By Harold Cole and Lee Ohanian
This study exploits panel data from 18 countries to assess the contributions of cartelization policies, monetary shocks, and productivity shocks on macroeconomic activity during the Great Depression. To construct a parsimonious and common model framework, we use the fact that many cartel policies are observationally equivalent to a country-specific labor tax wedge. We estimate a monetary DSGE model with cartel wedges along with productivity and monetary shocks. Our main finding is that cartel policy shocks account for the bulk of the Depression in the countries that adopted significant cartel policies, including the large depressions in the U.S., Germany, Italy, and Australia, and that the estimated cartel policy shocks plausibly coincide with the actual evolution of policies in these countries. In contrast, cartel policy shocks in the countries that did not significantly change policies were small and account for little of their Depressions.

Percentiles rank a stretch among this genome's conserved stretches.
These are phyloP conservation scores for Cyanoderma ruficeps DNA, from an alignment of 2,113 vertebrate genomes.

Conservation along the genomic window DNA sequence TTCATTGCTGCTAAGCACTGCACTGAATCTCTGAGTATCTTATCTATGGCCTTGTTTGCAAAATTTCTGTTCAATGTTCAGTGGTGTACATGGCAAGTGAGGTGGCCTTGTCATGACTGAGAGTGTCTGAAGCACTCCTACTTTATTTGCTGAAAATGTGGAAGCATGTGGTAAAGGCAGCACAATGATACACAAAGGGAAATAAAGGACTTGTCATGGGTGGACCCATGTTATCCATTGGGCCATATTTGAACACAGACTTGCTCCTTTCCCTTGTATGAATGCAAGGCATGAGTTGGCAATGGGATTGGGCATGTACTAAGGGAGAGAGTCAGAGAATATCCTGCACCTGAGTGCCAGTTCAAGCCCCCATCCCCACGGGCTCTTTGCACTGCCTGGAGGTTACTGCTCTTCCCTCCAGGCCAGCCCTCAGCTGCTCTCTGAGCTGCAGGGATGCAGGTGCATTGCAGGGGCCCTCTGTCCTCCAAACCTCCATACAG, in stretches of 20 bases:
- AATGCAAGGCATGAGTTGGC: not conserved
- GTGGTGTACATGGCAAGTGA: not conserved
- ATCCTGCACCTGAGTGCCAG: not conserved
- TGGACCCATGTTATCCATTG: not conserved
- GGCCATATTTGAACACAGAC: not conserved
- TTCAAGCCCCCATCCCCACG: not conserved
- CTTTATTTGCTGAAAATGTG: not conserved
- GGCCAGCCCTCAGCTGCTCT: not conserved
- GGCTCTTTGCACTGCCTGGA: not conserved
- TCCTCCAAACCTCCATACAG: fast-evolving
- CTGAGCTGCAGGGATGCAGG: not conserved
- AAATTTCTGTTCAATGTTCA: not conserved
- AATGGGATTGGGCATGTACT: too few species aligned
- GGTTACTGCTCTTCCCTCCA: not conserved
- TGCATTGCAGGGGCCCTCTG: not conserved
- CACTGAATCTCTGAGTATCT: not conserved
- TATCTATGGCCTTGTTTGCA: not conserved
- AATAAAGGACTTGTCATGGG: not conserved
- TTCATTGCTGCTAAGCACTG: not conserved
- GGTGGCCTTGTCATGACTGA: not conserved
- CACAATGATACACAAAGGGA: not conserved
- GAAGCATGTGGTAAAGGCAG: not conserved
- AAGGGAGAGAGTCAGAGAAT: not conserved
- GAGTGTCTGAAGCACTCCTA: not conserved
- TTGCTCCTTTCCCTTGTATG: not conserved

An important follow-up of the Cole-Ohanian research agenda about understanding the Great Depression. And once more, they find that cartelization practices were harmful. The fact that a cartel is harmful is hardly a surprise, but in the context of the Great Depression, this has been met with a lot of resistance for the case of the US. It turns out the international evidence is consistent as well. Will this be convincing?